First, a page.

As Mad Max: Fury Road stuns audiences with its virtuoso rock-opera intensity, it’s worth the uninitiated taking a time warp back to 1979, when franchise mastermind George Miller first introduced the world to the grim, uncompromising post-apocalyptic dystopia of the Australian New Wave. Made for a slim budget of under $400k AUD, the film went on to gross a staggering $100m worldwide, launch a global cult following, and single-handedly launch one of Hollywood’s most profitable actors and directors, Mel Gibson. So put the anti-Semitism and drunken tirades on the shelf, buckle up, and hit the throttle back to the breakout performance and merciless film that redefined the very landscape of independent and, ultimately, Hollywood cinema.

Jul
12
2015
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"Killing Jesus", Along With Subtlety Review

Now he acts out the prophesy?

How did you think this was going to go? When you typed in the words, looked for the review, what did you hope to find? Answers? Reasons? Praise? Persecution? I'm not sure any review can give you what you seek. For all of the culture wars on Christianity, the previews for National Geographic's Killing Jesus (2015) show a considerable catalogue of Christian cinema distributed by Fox alone. To this list, another is added, as promised in the prophesy set down by the great producer in the sky, "If they come, we will build it...again and again and again." And so it was written and so it was, that the greatest story ever told was retold, but this time from the exact same perspective as it has always been conveyed with the same questionable over-acting and plot jumps. "Once more into the breach, dear friends," cried Bill O'Reilly. And lo, it sure was.

Jul
07
2015
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You Won't Be Shocked By What's "At The Devil's Door" Review

A supernatural horror flick involving a possibly haunted house and some good old-fashioned demonic forces, At the Devil’s Door stars Catalina Sandino Moreno (best known for her Oscar-nominated role as a drug mule in Maria Full of Grace) as Leigh, a real estate agent who discovers that the house she is trying to sell has a questionable past. She encounters a strange girl lurking inside the house who she assumes is the owners’ runaway daughter; in fact, it is Hannah (Ashley Rickards of MTV’s Awkward), a girl who committed suicide way back in 1987.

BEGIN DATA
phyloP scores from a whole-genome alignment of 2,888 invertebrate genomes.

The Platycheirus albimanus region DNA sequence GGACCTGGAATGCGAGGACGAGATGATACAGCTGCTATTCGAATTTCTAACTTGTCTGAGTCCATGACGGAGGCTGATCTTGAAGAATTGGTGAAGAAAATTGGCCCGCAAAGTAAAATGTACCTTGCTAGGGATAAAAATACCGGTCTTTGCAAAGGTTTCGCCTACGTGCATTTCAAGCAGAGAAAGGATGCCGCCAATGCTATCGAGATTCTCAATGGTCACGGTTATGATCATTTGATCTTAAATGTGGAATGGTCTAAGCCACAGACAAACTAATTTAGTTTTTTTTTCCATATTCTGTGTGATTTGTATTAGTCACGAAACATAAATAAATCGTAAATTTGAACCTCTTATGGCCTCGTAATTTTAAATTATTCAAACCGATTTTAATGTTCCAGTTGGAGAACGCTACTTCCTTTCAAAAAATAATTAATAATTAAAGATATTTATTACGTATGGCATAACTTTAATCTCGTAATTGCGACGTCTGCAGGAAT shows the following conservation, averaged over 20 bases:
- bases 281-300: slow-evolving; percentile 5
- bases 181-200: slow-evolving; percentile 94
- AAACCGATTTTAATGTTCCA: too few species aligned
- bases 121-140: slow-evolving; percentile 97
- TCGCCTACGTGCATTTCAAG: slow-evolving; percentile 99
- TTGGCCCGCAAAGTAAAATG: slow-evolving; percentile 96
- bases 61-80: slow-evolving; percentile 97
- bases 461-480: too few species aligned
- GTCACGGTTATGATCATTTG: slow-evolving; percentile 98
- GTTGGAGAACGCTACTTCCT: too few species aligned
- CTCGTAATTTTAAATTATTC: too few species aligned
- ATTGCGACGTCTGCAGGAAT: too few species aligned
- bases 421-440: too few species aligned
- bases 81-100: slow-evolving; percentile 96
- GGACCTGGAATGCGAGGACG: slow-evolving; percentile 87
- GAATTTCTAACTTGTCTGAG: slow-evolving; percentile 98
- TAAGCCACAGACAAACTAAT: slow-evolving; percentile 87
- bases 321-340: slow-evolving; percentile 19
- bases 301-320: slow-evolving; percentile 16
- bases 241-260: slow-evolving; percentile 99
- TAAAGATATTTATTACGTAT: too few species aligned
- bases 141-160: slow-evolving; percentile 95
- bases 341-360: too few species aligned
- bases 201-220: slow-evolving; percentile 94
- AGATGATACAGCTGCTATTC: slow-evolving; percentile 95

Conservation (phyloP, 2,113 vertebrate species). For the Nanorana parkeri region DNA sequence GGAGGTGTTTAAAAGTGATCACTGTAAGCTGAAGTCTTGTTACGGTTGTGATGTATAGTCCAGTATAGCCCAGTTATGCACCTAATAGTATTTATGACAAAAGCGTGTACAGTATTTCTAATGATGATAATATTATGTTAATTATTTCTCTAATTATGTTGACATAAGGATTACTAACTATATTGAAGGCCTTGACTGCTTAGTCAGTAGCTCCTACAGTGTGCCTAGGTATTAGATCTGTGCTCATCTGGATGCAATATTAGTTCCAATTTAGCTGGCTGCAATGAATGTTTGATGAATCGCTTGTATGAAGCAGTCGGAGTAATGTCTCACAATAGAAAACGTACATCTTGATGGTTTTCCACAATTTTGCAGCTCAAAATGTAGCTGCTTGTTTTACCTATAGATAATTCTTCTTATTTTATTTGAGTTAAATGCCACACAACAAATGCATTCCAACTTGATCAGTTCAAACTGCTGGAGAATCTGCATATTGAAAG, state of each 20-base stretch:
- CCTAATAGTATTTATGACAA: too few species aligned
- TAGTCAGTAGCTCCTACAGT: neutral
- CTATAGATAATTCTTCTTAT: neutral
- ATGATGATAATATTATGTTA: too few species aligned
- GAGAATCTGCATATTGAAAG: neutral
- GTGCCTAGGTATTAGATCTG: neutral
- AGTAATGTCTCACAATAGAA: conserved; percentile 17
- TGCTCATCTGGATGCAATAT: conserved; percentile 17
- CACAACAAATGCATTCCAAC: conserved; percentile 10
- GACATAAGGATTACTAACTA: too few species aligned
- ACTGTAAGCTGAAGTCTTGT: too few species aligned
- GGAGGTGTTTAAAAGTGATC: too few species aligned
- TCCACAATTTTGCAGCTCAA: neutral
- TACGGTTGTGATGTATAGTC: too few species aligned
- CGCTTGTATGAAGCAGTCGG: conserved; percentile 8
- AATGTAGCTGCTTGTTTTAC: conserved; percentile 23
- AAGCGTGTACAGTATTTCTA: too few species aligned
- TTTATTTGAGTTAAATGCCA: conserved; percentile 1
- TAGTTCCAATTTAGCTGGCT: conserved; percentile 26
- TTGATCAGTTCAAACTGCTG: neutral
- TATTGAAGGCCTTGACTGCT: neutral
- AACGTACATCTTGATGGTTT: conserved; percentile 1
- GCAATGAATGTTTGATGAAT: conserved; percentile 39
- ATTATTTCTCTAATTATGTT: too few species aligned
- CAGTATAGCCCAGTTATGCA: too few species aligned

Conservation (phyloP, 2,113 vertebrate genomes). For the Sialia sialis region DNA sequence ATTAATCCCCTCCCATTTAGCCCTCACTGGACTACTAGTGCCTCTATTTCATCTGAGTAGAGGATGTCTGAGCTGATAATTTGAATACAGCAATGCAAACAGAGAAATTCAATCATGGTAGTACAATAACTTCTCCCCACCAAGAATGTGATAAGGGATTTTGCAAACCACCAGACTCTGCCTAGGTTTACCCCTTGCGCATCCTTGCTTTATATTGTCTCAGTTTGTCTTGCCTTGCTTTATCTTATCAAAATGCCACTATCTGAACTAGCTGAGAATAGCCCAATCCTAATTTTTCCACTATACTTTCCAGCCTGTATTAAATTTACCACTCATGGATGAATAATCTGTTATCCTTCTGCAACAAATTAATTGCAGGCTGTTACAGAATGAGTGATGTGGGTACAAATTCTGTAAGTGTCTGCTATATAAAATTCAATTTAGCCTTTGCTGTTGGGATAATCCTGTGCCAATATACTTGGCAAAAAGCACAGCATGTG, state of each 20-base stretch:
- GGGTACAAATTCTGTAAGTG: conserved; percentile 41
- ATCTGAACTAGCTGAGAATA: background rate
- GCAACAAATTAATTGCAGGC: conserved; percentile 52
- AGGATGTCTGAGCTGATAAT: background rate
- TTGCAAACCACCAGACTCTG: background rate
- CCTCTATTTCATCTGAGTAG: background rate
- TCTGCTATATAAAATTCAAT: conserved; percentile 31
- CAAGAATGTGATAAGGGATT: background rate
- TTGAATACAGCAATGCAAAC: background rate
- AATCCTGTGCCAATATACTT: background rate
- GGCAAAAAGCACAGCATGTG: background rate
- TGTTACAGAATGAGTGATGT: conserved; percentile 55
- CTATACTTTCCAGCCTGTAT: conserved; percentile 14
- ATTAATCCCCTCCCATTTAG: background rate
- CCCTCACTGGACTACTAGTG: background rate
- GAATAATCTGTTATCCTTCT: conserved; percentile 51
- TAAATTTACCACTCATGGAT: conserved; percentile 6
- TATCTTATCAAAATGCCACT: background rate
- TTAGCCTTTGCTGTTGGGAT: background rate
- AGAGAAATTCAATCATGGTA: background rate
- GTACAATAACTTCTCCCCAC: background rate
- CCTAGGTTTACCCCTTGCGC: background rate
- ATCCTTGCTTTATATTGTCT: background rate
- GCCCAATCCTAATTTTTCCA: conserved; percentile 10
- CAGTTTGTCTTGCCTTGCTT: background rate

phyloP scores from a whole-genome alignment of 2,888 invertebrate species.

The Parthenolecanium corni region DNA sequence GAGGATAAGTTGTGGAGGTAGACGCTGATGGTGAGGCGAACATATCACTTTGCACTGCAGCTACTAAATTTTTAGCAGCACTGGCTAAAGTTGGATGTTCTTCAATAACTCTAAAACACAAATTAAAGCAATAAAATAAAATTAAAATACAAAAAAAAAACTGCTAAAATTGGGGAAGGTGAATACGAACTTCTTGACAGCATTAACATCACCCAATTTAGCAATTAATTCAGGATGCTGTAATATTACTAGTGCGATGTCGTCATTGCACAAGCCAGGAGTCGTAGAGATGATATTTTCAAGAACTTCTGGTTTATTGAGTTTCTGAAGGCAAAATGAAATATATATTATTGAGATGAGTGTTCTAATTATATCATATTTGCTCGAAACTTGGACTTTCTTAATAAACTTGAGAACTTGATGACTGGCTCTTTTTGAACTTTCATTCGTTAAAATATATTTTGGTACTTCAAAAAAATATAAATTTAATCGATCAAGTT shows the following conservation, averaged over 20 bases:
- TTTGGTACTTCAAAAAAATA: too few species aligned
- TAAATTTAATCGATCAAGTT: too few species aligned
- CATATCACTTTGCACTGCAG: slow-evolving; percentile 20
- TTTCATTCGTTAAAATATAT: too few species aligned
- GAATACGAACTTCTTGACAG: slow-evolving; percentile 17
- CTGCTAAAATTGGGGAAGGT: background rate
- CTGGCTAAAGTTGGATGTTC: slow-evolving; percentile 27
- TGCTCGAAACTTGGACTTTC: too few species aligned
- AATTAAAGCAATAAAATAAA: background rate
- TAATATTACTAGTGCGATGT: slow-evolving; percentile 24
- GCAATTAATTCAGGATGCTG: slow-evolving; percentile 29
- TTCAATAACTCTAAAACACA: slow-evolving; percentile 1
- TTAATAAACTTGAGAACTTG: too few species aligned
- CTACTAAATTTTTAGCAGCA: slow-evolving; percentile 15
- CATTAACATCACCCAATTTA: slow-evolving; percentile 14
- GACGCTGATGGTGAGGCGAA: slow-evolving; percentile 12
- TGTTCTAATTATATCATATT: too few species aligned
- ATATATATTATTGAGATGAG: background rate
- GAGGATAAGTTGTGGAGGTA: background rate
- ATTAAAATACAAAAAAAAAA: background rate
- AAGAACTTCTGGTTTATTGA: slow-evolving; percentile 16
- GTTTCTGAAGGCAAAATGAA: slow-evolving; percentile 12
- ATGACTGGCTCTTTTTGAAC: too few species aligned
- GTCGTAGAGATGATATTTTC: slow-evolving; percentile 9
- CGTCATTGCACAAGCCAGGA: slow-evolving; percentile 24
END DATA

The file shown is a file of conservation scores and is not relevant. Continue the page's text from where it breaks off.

Jul
07
2015
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Scary Things Are Still Coming "From The Dark" Review

It’s a familiar story: young people head into the wilderness for a peaceful getaway or a fun-filled adventure, but encounter horror instead, whether it be otherworldly creatures or an all-too-human killer. From there, it is a battle for survival--and all too often the heroes, with all their human follies and foibles, come up short in the face of evil. It’s a basic formula for fright that has been remixed by filmmakers time and time again, with varying results: recent standouts include Eden Lake (2008), which forced Michael Fassbender and Kelly Reilly to endure psychological and physical torture at the hands of some terrifying teenagers, and The Descent (2005), which stranded a team of spelunkers deep underground in cave populated by bloodthirsty creatures of the same mold as Gollum--if he had rabies. From the Dark does not quite reach those films' heights, but it is solidly scary, more so than many of the other horror films I have seen of late.

Jul
07
2015
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There's Stuff To Like "Deep In The Dark" Review

Everyone off the street by eight.

When the local shows you the sacrificial altar, don't laugh, just leave. But Dr. Michael Cayle (Sean Patrick Thomas) just laughs when Phil (Dean Stockwell) explains the pre-Columbian bloody table in the middle of the woods. Cayle has bought a medical practice out in rural New Hampshire to expand his family. But, wouldn't you know it, the town is obliged to sacrifice animals to the savage Isolates who dwell in the muddy tunnels underneath or else be consumed by them--except for the eyes, which they creepily leave behind. Silly Dr. Cayle refuses to make a sacrifice, thinking it all a bunch of hooey, and tempts their wrath. Luckily, he has medical skills these creatures require.

Jul
07
2015